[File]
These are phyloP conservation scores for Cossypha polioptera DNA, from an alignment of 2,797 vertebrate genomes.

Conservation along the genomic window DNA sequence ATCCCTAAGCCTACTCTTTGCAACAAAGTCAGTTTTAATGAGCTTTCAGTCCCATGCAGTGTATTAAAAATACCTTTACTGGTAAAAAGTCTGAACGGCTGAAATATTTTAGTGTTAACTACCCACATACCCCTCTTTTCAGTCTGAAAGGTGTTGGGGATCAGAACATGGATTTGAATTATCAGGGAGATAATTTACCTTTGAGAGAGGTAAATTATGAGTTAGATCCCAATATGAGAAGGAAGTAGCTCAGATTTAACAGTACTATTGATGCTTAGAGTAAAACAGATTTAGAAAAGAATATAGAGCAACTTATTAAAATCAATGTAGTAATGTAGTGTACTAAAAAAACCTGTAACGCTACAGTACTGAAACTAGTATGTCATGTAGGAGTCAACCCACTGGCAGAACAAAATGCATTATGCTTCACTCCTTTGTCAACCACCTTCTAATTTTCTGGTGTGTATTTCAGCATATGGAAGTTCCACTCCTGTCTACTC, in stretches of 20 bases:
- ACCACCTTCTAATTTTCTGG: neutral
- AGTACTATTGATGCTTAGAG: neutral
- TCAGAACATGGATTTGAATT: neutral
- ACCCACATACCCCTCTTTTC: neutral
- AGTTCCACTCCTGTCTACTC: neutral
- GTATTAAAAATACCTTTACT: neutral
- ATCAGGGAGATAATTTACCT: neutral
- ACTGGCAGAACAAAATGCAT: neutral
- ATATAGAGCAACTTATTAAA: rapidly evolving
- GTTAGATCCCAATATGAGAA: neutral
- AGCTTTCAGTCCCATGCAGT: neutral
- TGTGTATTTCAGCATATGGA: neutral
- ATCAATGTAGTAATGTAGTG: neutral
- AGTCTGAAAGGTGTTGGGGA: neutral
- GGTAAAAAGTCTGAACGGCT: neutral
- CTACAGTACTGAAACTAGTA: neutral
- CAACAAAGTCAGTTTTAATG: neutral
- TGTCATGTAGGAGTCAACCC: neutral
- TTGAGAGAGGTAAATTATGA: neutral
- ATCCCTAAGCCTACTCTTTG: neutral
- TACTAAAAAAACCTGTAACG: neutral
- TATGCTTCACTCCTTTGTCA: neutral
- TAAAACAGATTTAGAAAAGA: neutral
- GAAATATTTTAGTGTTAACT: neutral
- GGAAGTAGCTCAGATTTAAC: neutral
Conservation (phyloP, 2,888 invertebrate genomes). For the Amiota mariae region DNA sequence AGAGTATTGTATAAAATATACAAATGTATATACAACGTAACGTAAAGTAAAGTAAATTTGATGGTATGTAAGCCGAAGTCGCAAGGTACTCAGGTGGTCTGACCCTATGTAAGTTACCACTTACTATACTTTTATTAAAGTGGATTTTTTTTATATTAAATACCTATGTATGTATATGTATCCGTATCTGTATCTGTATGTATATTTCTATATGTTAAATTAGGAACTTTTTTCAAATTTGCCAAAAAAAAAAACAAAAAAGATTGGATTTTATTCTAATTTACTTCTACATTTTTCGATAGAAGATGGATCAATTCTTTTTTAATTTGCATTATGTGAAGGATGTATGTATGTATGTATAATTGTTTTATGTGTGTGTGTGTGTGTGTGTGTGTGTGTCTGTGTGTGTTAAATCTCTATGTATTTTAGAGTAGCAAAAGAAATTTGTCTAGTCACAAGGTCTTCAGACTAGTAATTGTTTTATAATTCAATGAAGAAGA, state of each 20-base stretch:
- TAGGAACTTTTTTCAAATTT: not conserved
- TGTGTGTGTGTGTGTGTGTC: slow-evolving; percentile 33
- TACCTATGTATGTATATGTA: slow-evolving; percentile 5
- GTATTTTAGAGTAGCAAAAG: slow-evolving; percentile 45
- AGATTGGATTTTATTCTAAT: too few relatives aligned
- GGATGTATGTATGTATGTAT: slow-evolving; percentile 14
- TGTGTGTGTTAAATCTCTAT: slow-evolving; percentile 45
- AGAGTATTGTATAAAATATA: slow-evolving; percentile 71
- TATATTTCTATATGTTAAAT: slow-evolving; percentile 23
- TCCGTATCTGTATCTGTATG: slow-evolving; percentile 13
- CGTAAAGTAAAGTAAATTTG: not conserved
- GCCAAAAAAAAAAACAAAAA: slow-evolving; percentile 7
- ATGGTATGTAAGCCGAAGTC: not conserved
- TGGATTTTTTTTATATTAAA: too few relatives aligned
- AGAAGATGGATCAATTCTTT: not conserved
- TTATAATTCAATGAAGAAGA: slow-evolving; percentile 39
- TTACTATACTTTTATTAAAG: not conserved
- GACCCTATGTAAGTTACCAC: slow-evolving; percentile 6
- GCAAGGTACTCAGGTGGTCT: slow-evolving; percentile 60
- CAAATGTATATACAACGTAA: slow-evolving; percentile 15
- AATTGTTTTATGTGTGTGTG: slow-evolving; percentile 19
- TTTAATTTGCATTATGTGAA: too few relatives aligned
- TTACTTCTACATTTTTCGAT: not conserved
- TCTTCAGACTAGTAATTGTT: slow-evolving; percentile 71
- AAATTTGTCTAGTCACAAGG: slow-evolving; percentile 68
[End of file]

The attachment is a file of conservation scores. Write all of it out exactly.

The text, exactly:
These are phyloP conservation scores for Cossypha polioptera DNA, from an alignment of 2,797 vertebrate genomes.

Conservation along the genomic window DNA sequence ATCCCTAAGCCTACTCTTTGCAACAAAGTCAGTTTTAATGAGCTTTCAGTCCCATGCAGTGTATTAAAAATACCTTTACTGGTAAAAAGTCTGAACGGCTGAAATATTTTAGTGTTAACTACCCACATACCCCTCTTTTCAGTCTGAAAGGTGTTGGGGATCAGAACATGGATTTGAATTATCAGGGAGATAATTTACCTTTGAGAGAGGTAAATTATGAGTTAGATCCCAATATGAGAAGGAAGTAGCTCAGATTTAACAGTACTATTGATGCTTAGAGTAAAACAGATTTAGAAAAGAATATAGAGCAACTTATTAAAATCAATGTAGTAATGTAGTGTACTAAAAAAACCTGTAACGCTACAGTACTGAAACTAGTATGTCATGTAGGAGTCAACCCACTGGCAGAACAAAATGCATTATGCTTCACTCCTTTGTCAACCACCTTCTAATTTTCTGGTGTGTATTTCAGCATATGGAAGTTCCACTCCTGTCTACTC, in stretches of 20 bases:
- ACCACCTTCTAATTTTCTGG: neutral
- AGTACTATTGATGCTTAGAG: neutral
- TCAGAACATGGATTTGAATT: neutral
- ACCCACATACCCCTCTTTTC: neutral
- AGTTCCACTCCTGTCTACTC: neutral
- GTATTAAAAATACCTTTACT: neutral
- ATCAGGGAGATAATTTACCT: neutral
- ACTGGCAGAACAAAATGCAT: neutral
- ATATAGAGCAACTTATTAAA: rapidly evolving
- GTTAGATCCCAATATGAGAA: neutral
- AGCTTTCAGTCCCATGCAGT: neutral
- TGTGTATTTCAGCATATGGA: neutral
- ATCAATGTAGTAATGTAGTG: neutral
- AGTCTGAAAGGTGTTGGGGA: neutral
- GGTAAAAAGTCTGAACGGCT: neutral
- CTACAGTACTGAAACTAGTA: neutral
- CAACAAAGTCAGTTTTAATG: neutral
- TGTCATGTAGGAGTCAACCC: neutral
- TTGAGAGAGGTAAATTATGA: neutral
- ATCCCTAAGCCTACTCTTTG: neutral
- TACTAAAAAAACCTGTAACG: neutral
- TATGCTTCACTCCTTTGTCA: neutral
- TAAAACAGATTTAGAAAAGA: neutral
- GAAATATTTTAGTGTTAACT: neutral
- GGAAGTAGCTCAGATTTAAC: neutral
Conservation (phyloP, 2,888 invertebrate genomes). For the Amiota mariae region DNA sequence AGAGTATTGTATAAAATATACAAATGTATATACAACGTAACGTAAAGTAAAGTAAATTTGATGGTATGTAAGCCGAAGTCGCAAGGTACTCAGGTGGTCTGACCCTATGTAAGTTACCACTTACTATACTTTTATTAAAGTGGATTTTTTTTATATTAAATACCTATGTATGTATATGTATCCGTATCTGTATCTGTATGTATATTTCTATATGTTAAATTAGGAACTTTTTTCAAATTTGCCAAAAAAAAAAACAAAAAAGATTGGATTTTATTCTAATTTACTTCTACATTTTTCGATAGAAGATGGATCAATTCTTTTTTAATTTGCATTATGTGAAGGATGTATGTATGTATGTATAATTGTTTTATGTGTGTGTGTGTGTGTGTGTGTGTGTGTCTGTGTGTGTTAAATCTCTATGTATTTTAGAGTAGCAAAAGAAATTTGTCTAGTCACAAGGTCTTCAGACTAGTAATTGTTTTATAATTCAATGAAGAAGA, state of each 20-base stretch:
- TAGGAACTTTTTTCAAATTT: not conserved
- TGTGTGTGTGTGTGTGTGTC: slow-evolving; percentile 33
- TACCTATGTATGTATATGTA: slow-evolving; percentile 5
- GTATTTTAGAGTAGCAAAAG: slow-evolving; percentile 45
- AGATTGGATTTTATTCTAAT: too few relatives aligned
- GGATGTATGTATGTATGTAT: slow-evolving; percentile 14
- TGTGTGTGTTAAATCTCTAT: slow-evolving; percentile 45
- AGAGTATTGTATAAAATATA: slow-evolving; percentile 71
- TATATTTCTATATGTTAAAT: slow-evolving; percentile 23
- TCCGTATCTGTATCTGTATG: slow-evolving; percentile 13
- CGTAAAGTAAAGTAAATTTG: not conserved
- GCCAAAAAAAAAAACAAAAA: slow-evolving; percentile 7
- ATGGTATGTAAGCCGAAGTC: not conserved
- TGGATTTTTTTTATATTAAA: too few relatives aligned
- AGAAGATGGATCAATTCTTT: not conserved
- TTATAATTCAATGAAGAAGA: slow-evolving; percentile 39
- TTACTATACTTTTATTAAAG: not conserved
- GACCCTATGTAAGTTACCAC: slow-evolving; percentile 6
- GCAAGGTACTCAGGTGGTCT: slow-evolving; percentile 60
- CAAATGTATATACAACGTAA: slow-evolving; percentile 15
- AATTGTTTTATGTGTGTGTG: slow-evolving; percentile 19
- TTTAATTTGCATTATGTGAA: too few relatives aligned
- TTACTTCTACATTTTTCGAT: not conserved
- TCTTCAGACTAGTAATTGTT: slow-evolving; percentile 71
- AAATTTGTCTAGTCACAAGG: slow-evolving; percentile 68